I use the following brand of pastels, Mungyo Artist's Extra Soft 72 pastel box (right, approx. $1/pastel), and Sennelier 50 pastel box (left, approx. $2/pastel). However there are lot of choice in pastels out there. Below, I discuss why I chose these pastels and what to look for in oil pastels.
There really is no one good pastel. However, on a broader range, there are good and bad pastels. The first and foremost and probably the most important is an oil pastel must not leave crumbs and must be creamy to apply and easy to blend. From brand to brand the creaminess of application and the softness can vary. As a rule of thumb, if you are new to oil pastels and plan to just give it a try, I would recommend you get a small pack of the really best quality pastels, why? cause choosing your oil pastels can literally make or break your spirit. When I started I bought a pack of Faber Castell pastels and was so disappointed when I used them almost immediately. It was hard to blend was not creamy on the surface and felt more like a crayon. After reading tons of reviews, I then pitched in for a box of Sennelier oil pastels. It was supposed to be the softest and creamiest of all oil pastels. Well, they also created the first professional oil pastels for Picasso so you couldn't go too wrong. Now these pastels do not come cheap and for someone wanting to just try them I would suggest that you get a 10 piece set or by individual pastel sticks in the colors of your choice in loose. I got the 50 piece box set and these were just amazing! The texture is that of painting with lipstick. They blend with each other like a dream and I have never seen anyone who has tried this not like it. These are also very soft so appliying firm pressure can break them easily. However, in large pastel works you can also use a lot of these pastels quickly so I was on lookout for a cheaper alternative. Again, after an extensive search I found Mungyo's Artist's Soft Pastels. Do not confuse this with the Mungyo oil pastels which is a student grade version. These are almost as soft as the Senneliers but a bit more affordable. It is also the second softest pastel in the market after Sennelier. I use this extensively for preliminary layers and then use the Sennelier over this. I do not plan to try any other pastels in the market for now. But there are tons of other brands available. Some of the professional grade pastels listed below are very creamy but are on the harder side compared to Sennelier.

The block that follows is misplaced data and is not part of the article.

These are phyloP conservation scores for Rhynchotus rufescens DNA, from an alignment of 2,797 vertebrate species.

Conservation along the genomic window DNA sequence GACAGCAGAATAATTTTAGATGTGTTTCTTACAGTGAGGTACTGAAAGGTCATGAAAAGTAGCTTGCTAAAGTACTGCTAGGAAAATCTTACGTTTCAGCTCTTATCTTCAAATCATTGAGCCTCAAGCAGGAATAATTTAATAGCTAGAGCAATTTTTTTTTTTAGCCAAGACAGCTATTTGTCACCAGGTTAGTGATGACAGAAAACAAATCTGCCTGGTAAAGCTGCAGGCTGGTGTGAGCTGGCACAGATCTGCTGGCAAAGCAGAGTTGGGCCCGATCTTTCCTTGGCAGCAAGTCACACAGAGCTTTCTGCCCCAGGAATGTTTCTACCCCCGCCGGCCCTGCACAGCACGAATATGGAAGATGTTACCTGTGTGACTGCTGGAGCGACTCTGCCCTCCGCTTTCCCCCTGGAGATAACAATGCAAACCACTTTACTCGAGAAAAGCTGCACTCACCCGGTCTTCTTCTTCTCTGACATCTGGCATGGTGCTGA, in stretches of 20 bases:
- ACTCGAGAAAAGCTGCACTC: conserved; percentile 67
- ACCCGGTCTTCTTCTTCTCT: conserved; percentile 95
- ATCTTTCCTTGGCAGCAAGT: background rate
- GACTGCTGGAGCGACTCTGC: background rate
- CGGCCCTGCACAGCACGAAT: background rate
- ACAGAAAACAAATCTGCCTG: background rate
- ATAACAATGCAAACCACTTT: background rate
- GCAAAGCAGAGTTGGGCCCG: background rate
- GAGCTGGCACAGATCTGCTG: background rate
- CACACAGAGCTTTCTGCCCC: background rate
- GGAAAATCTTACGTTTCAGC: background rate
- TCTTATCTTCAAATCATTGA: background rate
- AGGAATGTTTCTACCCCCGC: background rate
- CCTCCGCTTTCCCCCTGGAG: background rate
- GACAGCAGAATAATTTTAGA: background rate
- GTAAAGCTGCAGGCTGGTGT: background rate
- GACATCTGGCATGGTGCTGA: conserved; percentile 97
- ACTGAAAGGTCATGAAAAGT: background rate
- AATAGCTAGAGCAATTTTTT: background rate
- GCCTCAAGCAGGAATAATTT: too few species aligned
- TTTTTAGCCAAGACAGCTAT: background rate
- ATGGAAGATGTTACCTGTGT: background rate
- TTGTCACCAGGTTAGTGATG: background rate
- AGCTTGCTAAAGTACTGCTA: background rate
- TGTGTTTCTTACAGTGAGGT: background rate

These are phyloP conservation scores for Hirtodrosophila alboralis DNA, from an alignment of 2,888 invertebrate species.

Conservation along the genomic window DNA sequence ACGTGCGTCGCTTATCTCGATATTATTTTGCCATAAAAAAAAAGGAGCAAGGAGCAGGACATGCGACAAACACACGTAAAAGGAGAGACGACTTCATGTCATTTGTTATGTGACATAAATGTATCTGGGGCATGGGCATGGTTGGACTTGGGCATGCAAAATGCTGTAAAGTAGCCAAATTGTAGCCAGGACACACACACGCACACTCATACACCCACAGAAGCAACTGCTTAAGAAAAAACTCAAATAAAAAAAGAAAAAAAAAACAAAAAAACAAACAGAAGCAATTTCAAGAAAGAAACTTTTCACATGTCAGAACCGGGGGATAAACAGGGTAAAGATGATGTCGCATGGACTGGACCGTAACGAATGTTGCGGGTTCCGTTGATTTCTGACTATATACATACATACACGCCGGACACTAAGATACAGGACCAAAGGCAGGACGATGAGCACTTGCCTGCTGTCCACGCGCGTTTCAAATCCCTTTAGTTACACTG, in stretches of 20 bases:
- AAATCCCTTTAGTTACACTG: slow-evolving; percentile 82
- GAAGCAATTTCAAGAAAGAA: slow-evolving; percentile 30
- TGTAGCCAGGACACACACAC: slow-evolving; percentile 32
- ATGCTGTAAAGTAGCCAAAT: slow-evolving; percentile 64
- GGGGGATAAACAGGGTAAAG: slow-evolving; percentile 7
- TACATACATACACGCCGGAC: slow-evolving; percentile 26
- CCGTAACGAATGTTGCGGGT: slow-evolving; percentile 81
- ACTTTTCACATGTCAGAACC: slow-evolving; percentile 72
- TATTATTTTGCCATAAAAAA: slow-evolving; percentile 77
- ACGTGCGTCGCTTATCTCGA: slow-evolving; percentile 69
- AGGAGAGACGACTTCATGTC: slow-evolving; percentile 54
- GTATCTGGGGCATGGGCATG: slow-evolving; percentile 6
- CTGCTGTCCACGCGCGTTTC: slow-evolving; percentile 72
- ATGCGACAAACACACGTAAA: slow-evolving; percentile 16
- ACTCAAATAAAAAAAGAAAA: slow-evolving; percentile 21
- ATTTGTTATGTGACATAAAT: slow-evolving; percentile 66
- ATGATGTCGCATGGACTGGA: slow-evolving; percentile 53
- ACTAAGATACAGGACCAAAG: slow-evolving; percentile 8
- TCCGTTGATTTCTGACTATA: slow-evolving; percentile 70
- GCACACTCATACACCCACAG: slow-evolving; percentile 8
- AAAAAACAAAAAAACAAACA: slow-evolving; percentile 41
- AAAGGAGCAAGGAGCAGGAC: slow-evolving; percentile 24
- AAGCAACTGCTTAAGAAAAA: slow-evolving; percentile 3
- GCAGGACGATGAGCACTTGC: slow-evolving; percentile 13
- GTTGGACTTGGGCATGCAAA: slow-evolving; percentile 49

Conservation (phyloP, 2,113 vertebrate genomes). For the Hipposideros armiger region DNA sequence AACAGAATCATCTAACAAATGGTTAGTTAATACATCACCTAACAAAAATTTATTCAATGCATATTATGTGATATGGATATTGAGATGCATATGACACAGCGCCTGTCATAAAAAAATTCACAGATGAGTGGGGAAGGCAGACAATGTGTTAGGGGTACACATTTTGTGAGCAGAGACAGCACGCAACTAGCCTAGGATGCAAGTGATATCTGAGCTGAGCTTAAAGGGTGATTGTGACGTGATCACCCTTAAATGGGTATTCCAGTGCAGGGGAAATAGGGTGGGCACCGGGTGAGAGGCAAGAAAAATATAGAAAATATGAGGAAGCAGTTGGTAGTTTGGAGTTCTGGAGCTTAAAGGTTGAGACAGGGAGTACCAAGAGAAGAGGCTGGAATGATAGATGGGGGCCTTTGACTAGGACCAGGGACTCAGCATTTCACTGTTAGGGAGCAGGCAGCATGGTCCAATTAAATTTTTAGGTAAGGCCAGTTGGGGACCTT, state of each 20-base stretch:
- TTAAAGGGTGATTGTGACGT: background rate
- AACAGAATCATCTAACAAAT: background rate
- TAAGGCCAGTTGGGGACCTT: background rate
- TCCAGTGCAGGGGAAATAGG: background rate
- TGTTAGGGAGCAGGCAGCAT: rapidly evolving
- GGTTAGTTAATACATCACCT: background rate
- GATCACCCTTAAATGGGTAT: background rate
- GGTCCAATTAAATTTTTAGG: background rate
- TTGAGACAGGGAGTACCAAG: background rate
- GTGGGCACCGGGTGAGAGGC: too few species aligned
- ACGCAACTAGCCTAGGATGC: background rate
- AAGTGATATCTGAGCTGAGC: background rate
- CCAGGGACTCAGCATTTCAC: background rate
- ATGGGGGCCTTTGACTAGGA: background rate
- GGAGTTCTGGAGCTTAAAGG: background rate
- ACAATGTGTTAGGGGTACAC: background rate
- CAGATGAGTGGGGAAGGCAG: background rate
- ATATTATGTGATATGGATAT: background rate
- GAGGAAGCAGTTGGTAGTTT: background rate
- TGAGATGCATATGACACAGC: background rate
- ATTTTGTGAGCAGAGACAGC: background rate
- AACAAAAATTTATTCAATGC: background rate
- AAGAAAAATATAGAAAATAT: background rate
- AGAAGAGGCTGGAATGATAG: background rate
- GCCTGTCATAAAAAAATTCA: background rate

Caran'D ache Neopastel (Swiss)
Sakura Cray Pass Specialist (Japanese)
Holbein Oil pastels (Japanese)
Erengi Art Aspirer pastel (China)
I suggest you look at different websites to find the lowest rate for the particular product you want. Choose a good set of pastels and you will clearly feel the difference painting with them.